A University of Warwick study has found that most women who have repeated miscarriages have unusually low amounts of stem cells in their uterus linings.
For many women struggling with infertility, repeated miscarriages can be absolutely devastating. Recurrent miscarriages, which are defined as at least three or more consecutive pregnancies that were not carried to full term, happen to one in 100 women. This type of infertility is so heartbreaking because women often do not know what could be causing the miscarriages to happen. New research finds that the underlying cause of this condition may be a stem cell deficiency in the endometrial lining of the uterus.
How Can Stem Cells Affect Pregnancies?
A stem cell is a type of undifferentiated cell that can grow into specific types of cells, such as organ cells or tissue cells. The most well-studied type of stem cell is an embryonic stem cell that is present in an embryo before those cells develop into the specialized cells needed to develop a human body. However, adult humans also have stem cells in their body, and women have human endometrial stromal cells, a specific type of stem cell that exists in the lining of the endometrium. This type of stem cell is used to regenerate the lining of the uterus after each menstrual cycle, miscarriage, or birth. When an embryo is implanted, the stem cell lining of the uterus normally develops into a structure called the decidua, which is used to support the fetus as it grows. In older women, there are typically less of these stromal cells, so it is harder for the body to replace the endometrial lining.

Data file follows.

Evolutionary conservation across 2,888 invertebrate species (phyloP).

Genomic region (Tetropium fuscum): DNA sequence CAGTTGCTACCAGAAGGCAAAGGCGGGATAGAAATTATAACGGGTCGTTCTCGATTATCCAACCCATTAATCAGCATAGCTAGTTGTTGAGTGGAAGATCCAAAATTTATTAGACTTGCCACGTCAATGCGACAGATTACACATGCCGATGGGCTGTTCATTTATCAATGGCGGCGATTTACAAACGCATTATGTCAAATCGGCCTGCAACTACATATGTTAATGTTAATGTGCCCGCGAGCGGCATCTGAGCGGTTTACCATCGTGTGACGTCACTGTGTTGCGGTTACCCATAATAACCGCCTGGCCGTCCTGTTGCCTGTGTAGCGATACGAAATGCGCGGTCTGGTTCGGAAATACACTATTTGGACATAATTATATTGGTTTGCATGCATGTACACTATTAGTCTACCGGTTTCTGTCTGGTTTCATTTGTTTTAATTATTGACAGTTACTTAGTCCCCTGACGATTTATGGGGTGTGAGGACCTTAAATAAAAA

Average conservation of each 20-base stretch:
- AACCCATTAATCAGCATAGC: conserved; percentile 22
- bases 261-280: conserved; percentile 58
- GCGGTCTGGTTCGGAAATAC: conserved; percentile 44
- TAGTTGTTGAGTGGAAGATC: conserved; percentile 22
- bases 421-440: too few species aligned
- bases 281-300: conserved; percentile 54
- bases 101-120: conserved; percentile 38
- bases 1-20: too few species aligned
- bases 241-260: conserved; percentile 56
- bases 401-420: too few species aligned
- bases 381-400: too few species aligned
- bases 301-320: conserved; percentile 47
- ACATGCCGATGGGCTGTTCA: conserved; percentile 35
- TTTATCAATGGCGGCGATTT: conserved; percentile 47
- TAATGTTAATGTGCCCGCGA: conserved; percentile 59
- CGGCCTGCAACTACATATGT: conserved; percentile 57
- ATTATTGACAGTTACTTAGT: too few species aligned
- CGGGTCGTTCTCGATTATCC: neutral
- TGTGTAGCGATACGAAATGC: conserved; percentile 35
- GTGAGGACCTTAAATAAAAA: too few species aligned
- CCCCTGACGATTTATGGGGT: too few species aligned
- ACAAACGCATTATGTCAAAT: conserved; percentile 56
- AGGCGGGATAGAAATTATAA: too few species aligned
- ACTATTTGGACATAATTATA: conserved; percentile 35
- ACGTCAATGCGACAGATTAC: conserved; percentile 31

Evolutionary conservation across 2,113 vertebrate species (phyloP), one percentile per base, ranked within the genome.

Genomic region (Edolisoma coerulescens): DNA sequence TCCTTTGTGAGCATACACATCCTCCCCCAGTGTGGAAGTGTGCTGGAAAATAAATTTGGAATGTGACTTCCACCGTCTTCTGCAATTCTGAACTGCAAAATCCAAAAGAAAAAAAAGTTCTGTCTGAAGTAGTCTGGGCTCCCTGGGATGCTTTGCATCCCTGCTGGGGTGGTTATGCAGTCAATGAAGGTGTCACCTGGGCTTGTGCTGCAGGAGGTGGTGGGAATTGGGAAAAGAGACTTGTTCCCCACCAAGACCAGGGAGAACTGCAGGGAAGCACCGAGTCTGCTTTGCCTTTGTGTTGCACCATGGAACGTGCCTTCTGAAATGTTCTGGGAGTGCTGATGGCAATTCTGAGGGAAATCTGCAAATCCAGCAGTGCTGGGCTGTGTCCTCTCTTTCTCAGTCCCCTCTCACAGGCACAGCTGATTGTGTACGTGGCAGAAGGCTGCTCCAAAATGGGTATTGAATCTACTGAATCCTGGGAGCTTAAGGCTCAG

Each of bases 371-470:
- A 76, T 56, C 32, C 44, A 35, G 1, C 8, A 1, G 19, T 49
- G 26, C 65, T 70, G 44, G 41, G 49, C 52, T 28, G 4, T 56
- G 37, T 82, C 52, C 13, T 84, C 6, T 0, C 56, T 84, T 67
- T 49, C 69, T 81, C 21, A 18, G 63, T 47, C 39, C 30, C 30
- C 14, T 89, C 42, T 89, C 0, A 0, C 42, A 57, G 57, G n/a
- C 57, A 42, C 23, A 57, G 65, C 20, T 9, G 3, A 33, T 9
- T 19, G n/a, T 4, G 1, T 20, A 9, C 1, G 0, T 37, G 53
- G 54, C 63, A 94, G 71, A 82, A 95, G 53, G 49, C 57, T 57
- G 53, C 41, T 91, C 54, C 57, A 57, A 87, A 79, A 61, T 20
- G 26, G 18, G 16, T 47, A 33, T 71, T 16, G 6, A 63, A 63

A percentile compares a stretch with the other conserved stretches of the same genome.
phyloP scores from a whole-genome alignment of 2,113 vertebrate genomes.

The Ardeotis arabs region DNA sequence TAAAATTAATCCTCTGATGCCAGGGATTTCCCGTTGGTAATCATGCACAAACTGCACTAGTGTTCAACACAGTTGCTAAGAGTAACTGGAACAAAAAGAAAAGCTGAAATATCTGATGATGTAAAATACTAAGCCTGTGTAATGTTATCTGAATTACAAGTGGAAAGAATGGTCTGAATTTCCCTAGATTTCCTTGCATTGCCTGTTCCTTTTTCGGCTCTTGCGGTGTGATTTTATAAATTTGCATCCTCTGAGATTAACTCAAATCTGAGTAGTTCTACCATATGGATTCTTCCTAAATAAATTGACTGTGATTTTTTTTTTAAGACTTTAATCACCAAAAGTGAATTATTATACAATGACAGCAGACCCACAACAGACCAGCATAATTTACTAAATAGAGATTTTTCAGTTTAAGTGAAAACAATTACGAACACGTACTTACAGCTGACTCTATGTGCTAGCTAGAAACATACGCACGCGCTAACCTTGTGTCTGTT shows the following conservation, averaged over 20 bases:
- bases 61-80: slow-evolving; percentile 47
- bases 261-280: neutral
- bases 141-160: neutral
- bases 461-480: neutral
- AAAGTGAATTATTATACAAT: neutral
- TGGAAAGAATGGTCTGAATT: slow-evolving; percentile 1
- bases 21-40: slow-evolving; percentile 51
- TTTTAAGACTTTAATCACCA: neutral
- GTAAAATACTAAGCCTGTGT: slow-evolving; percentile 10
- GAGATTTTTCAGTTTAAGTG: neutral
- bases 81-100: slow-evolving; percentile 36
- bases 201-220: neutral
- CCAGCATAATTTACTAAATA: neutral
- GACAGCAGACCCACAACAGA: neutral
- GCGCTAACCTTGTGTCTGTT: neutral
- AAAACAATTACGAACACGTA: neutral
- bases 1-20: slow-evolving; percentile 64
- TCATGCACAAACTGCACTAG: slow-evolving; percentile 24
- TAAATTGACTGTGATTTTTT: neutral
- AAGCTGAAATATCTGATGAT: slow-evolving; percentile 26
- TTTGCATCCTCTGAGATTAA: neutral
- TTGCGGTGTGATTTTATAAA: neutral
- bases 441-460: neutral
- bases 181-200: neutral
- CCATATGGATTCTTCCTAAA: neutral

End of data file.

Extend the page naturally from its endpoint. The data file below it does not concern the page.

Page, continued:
What Were the Findings of This Study?
The study providing new information on this topic is a collaboration between the medical and biology departments of the University of Warwick. 183 women volunteered to participate in the study and donate tissue samples from womb linings. A stem cell normally gives off a unique type of epigenetic signature, but the researchers realized that women who suffered from recent miscarriages did not have this epigenetic signature. Upon further examination, it was discovered that women who had recurrent miscarriages had significantly less stem cells that women who had normal fertility. When the researchers tried to figure out why this was happening, they realized that women with stem cell shortages had prematurely aged uteruses. Because there was not an adequate stem cell amount to refresh the lining of the uterus, women with a stem cell deficiency had a uterus comparable to women much older than them. These prematurely aged uteruses were not able to create a decidua that could support a full term pregnancy. Therefore, the study found that the reason many women have recurrent miscarriages is because their uterus lining is not prepared to support a pregnancy in the first place.
Is There a Way to Prevent Miscarriages Caused by This Deficiency?
Currently, there are a few ways for women with low stem cell counts to successfully carry a pregnancy to term. A few medications may possibly provide a method of increasing stem cell populations. Another useful procedure is an endometrial scratch, which causes a superficial injury to the lining of the uterus. This stimulates a repair reaction that causes more stem cell growth. Now that this study has shown how low stem cell amounts can cause recurrent miscarriages, more research will be done on ways to cure this problem. The researchers of the University of Warwick study hope to develop tests that will easily diagnose low amounts of stem cell types in the uterus. Eventually, more effective drugs and procedures may be found to encourage stem cell growth that will allow embryos to implant in a fully functional endometrial lining.